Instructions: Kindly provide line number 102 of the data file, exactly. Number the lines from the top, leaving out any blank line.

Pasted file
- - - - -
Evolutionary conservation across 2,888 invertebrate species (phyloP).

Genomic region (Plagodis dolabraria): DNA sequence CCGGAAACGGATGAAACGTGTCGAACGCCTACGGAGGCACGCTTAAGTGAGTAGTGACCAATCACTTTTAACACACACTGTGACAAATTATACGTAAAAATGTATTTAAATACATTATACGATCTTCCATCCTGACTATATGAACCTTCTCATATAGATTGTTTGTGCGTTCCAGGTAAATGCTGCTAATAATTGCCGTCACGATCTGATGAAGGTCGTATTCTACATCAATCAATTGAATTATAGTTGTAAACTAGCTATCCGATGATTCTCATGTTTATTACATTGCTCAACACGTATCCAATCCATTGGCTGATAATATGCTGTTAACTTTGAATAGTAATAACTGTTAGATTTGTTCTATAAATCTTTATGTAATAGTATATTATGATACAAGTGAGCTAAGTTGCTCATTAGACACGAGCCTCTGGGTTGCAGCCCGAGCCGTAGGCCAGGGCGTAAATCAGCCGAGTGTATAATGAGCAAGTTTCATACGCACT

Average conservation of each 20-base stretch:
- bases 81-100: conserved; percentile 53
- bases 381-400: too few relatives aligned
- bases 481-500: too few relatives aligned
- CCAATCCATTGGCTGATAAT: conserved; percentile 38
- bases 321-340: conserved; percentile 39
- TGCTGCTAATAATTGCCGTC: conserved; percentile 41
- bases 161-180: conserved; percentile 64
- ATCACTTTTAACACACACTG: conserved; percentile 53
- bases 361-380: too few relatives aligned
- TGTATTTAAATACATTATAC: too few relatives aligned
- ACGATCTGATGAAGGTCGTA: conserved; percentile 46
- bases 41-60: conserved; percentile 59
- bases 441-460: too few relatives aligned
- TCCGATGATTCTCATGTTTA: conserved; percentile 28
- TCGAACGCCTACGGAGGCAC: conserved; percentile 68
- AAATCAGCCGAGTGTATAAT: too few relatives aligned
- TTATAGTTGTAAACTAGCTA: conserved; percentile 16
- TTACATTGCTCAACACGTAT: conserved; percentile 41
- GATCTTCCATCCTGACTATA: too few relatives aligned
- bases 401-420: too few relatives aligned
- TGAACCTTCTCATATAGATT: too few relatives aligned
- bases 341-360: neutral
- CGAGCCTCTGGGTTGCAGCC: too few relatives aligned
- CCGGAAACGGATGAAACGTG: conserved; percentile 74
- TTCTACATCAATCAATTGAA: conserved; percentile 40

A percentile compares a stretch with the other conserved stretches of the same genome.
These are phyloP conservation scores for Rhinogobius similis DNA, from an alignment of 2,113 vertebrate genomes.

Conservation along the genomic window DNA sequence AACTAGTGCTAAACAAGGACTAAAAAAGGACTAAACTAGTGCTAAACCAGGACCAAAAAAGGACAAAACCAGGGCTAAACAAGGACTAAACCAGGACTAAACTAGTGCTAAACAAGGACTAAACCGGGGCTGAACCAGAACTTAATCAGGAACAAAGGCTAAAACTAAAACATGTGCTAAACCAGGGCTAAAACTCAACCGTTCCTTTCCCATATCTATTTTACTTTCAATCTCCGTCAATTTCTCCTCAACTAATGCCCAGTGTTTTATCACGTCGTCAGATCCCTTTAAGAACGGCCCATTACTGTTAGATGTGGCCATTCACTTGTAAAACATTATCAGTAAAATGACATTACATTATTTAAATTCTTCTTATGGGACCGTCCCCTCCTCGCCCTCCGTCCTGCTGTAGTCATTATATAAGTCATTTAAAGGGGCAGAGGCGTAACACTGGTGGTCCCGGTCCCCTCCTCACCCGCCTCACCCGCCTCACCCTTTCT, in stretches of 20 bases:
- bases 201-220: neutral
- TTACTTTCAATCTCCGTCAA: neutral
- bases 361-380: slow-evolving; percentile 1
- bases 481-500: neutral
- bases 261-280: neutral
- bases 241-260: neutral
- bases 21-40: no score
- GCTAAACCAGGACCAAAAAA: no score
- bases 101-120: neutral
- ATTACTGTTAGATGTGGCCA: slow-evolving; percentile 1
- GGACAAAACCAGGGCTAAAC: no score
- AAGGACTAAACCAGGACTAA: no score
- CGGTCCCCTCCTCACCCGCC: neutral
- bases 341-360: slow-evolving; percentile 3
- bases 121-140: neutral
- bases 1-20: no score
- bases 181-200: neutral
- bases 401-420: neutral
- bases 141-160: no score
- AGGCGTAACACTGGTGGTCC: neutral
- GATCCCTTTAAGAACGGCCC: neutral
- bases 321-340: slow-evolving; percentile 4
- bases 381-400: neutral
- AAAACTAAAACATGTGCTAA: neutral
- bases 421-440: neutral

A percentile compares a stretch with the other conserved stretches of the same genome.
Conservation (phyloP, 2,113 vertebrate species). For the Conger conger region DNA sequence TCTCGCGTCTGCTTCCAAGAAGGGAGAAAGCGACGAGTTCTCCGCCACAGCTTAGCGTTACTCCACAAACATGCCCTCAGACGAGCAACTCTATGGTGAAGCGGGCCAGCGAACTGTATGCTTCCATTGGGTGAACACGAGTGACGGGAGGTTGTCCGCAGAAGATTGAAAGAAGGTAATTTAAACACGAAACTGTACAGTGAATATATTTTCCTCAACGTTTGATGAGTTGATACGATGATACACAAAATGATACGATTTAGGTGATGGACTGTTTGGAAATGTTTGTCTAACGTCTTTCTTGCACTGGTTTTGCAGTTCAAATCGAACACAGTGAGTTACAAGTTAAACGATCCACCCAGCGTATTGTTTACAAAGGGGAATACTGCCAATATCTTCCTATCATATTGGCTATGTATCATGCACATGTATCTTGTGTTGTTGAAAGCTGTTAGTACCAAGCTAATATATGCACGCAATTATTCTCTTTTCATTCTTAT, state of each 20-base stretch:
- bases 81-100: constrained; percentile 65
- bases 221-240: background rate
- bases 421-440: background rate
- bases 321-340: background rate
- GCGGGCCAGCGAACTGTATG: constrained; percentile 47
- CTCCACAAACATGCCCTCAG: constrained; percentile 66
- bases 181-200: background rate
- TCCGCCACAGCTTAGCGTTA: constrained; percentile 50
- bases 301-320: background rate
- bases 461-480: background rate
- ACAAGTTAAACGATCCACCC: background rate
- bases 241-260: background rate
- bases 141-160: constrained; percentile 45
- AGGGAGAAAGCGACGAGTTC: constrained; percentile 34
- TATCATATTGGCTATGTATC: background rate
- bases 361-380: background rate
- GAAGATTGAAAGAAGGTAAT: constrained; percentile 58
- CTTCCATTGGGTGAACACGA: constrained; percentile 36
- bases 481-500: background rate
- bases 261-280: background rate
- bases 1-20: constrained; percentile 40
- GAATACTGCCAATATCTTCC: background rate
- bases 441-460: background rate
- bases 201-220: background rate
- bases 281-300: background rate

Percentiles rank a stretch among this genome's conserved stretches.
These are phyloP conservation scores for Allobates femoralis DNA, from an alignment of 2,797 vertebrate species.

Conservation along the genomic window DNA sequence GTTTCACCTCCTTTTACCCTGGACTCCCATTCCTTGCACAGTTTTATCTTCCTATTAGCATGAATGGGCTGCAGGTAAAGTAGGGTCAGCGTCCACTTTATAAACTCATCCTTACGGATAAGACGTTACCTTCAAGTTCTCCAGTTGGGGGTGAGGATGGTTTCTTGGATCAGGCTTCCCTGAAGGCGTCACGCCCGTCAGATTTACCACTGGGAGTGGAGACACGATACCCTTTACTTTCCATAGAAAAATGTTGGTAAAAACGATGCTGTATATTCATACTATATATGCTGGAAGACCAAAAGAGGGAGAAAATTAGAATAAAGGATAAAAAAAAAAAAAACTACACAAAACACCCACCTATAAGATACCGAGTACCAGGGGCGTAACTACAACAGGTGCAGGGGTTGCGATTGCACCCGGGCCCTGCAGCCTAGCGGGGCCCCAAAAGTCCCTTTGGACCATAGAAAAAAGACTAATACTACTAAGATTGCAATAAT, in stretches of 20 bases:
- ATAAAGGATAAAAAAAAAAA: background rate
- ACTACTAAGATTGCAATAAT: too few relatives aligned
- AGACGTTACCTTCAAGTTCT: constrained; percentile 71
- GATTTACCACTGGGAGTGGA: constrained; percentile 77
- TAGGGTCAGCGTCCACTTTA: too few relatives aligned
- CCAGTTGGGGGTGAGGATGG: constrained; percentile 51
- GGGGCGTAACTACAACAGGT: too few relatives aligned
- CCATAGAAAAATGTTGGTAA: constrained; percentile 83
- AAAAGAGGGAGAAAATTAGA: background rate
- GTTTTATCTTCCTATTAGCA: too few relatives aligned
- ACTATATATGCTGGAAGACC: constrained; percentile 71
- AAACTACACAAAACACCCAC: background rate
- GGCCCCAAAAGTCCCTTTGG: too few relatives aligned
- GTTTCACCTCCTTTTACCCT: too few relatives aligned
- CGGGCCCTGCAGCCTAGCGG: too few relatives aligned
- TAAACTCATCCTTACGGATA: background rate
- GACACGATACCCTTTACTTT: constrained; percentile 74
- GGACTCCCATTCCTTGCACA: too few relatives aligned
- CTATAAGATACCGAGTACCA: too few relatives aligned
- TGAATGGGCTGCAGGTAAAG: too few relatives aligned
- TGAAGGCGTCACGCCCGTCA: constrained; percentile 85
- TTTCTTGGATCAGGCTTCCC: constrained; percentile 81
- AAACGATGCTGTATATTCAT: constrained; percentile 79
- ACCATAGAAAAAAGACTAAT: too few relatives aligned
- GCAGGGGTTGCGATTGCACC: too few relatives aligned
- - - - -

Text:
- TAAACTCATCCTTACGGATA: background rate